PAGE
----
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» Hatrack River Writers Workshop » Forums » Open Discussions About Writing » Color Connection

   
Author Topic: Color Connection
aspirit
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Many shades of colors are named for vegetables and other food products: Cream, mustard, orange, rose, plum, cornflower avocado, etc. Does this matter in a setting in which the color's namesake doesn't exist? For example, would the use of "cream-colored" in a setting that has never included mammals bother you? Would "off-white", "dark yellow", "light red", and so on work as acceptable substitutes for more specific colors?

These are similar questions as those asked in Edward Douglas' Were there bicycles in ancient Egypt? thread, but I wonder if the genre makes a difference. I'd think that fantasies with medieval themes and historical fiction would require stricter "translations" to our current language(s) than speculative fiction showing cultures that have never existed.

What are your thoughts?

*Edited to clarify one of my questions.

[This message has been edited by aspirit (edited February 22, 2010).]


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tchernabyelo
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I think there's gong to be a big difference depending on whether the word has come to predominnatly mean a colour, or whether it's still mostly used for the original object. I'd cite "avocado", for instance, as something you should really avoid as a colour description unless you do have avocados; there ar eplenty of other ways you can find to describe that colour if you really need to. "Orange", on the other hand, is pretty much the only thing you CAN call the colour, and while everyone knows that orange is a fruit, everyone also thinks of the colour without assuming it can only be called that because there is a fruit called that.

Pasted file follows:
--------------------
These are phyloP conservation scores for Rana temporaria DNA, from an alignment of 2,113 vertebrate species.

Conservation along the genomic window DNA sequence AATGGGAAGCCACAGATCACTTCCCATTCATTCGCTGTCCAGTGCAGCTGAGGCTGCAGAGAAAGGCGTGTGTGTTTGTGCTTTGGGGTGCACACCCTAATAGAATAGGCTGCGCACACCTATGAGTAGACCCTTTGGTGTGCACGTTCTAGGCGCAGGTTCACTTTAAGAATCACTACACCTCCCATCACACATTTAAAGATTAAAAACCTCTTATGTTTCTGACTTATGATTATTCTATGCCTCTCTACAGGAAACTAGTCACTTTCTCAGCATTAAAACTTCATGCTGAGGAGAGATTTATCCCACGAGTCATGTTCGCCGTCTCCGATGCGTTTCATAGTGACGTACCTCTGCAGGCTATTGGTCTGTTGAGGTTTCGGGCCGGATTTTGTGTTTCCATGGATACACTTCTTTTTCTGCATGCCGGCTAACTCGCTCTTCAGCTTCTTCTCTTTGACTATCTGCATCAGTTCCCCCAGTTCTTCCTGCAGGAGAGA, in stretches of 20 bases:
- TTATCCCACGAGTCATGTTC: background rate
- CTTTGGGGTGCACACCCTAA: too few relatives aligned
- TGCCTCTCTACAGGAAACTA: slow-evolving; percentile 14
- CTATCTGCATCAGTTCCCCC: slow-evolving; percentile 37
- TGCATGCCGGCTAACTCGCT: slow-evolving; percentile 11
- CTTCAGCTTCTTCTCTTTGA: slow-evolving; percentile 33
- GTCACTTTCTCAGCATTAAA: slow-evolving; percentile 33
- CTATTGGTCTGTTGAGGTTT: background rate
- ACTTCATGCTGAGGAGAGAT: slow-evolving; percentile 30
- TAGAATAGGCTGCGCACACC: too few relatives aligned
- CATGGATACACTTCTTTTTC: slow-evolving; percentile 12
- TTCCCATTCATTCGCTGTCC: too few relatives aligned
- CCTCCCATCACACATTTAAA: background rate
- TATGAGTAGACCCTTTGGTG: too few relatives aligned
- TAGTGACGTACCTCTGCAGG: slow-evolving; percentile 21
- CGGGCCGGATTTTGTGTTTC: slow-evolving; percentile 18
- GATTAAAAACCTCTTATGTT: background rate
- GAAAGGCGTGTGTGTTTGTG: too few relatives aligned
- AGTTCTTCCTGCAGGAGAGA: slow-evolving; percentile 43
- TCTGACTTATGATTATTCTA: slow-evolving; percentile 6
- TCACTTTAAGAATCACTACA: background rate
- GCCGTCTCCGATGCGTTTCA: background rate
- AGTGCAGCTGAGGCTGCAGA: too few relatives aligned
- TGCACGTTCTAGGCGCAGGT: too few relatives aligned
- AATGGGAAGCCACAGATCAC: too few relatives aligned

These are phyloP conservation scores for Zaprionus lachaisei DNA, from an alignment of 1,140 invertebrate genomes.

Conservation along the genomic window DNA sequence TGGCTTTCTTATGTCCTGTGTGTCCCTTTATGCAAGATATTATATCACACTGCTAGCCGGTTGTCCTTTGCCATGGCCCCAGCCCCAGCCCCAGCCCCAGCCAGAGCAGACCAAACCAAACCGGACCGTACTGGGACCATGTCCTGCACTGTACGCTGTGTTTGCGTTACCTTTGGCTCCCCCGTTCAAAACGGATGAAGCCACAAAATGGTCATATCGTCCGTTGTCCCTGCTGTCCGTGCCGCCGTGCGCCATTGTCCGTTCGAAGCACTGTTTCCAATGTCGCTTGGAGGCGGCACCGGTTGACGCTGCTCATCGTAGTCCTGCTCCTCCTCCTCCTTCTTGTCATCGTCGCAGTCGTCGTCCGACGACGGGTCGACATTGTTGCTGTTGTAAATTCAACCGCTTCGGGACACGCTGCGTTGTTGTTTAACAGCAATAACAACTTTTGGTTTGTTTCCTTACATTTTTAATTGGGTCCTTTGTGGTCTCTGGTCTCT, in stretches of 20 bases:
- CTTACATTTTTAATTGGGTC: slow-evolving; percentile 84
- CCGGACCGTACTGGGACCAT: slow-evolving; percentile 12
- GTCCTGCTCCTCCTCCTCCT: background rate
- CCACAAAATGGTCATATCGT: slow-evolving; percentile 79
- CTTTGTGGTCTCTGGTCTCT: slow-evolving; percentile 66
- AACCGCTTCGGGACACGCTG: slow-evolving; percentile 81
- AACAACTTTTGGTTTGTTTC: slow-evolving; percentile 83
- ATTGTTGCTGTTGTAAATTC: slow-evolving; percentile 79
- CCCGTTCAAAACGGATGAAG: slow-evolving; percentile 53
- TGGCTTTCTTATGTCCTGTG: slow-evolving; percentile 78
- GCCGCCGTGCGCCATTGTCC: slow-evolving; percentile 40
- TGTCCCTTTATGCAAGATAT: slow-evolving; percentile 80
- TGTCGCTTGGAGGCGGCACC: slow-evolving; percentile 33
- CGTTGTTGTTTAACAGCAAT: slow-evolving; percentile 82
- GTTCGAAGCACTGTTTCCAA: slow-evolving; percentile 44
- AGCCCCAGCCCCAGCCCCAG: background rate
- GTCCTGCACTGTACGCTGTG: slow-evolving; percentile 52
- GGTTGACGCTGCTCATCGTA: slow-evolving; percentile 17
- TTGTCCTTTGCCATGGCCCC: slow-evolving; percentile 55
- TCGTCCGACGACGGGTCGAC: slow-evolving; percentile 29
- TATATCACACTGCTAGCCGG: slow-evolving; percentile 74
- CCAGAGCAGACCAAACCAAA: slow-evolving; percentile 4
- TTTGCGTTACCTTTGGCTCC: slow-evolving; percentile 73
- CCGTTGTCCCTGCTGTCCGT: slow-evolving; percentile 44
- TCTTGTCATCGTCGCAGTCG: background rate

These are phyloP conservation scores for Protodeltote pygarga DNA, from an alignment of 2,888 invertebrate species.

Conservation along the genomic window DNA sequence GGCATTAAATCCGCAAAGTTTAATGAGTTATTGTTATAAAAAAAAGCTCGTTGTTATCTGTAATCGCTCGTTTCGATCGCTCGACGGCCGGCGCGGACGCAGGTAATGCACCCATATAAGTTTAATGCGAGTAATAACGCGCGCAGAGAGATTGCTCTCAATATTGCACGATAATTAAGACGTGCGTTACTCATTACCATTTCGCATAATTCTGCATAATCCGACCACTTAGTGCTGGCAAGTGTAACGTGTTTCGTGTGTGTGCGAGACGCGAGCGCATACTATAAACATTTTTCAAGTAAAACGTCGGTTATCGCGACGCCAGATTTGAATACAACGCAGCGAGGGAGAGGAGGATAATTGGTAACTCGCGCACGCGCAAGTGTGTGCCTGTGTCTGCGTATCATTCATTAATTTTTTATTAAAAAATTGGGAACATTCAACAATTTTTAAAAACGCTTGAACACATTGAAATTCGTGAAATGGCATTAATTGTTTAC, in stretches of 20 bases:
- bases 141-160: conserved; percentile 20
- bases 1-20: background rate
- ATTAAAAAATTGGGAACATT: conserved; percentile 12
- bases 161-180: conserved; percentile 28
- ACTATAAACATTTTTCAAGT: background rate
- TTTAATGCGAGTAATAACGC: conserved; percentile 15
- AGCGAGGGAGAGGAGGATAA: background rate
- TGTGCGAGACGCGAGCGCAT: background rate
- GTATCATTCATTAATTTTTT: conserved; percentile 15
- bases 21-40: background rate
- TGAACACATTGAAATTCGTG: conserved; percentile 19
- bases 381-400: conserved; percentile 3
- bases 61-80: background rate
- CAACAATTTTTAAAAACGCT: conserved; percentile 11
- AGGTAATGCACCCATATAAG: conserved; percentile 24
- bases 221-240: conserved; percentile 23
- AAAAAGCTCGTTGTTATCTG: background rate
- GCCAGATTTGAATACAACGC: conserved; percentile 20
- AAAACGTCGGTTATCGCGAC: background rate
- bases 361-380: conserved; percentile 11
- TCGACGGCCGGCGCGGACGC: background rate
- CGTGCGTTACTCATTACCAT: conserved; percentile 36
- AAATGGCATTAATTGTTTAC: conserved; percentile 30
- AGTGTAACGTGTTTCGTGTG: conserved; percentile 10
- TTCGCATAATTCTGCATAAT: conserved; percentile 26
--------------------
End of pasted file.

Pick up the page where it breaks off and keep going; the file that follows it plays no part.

Ultimately, you have to remember you are writing for a modern audience, and you will always hae to find a balance between using modern but anachronistic terms vs authentic but archaic ones. As with all things, the precise location of this balance will be different for every writer and every reader, so you won't please everyone.


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JSchuler
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Seconding tchernabyelo. Most people will regard "avocado" as a reference to the fruit. "Cream" probably wouldn't be given a second thought, although you could say "ivory" if you don't have a problem with tusked animals in your world. Just look at any color pallet from a paint store and you're bound to find an appropriately-named color that won't be anachronistic. But, you have to be careful of getting too obscure. If your readers have to go traipsing off to the nearest Sherwin-Williams supplier to find out what you mean by "jovial," you're better off just saying "peach."
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rstegman
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The basic technical colors in our world without fruit, are red, blue, green, magenta, cyan, yellow, black and white.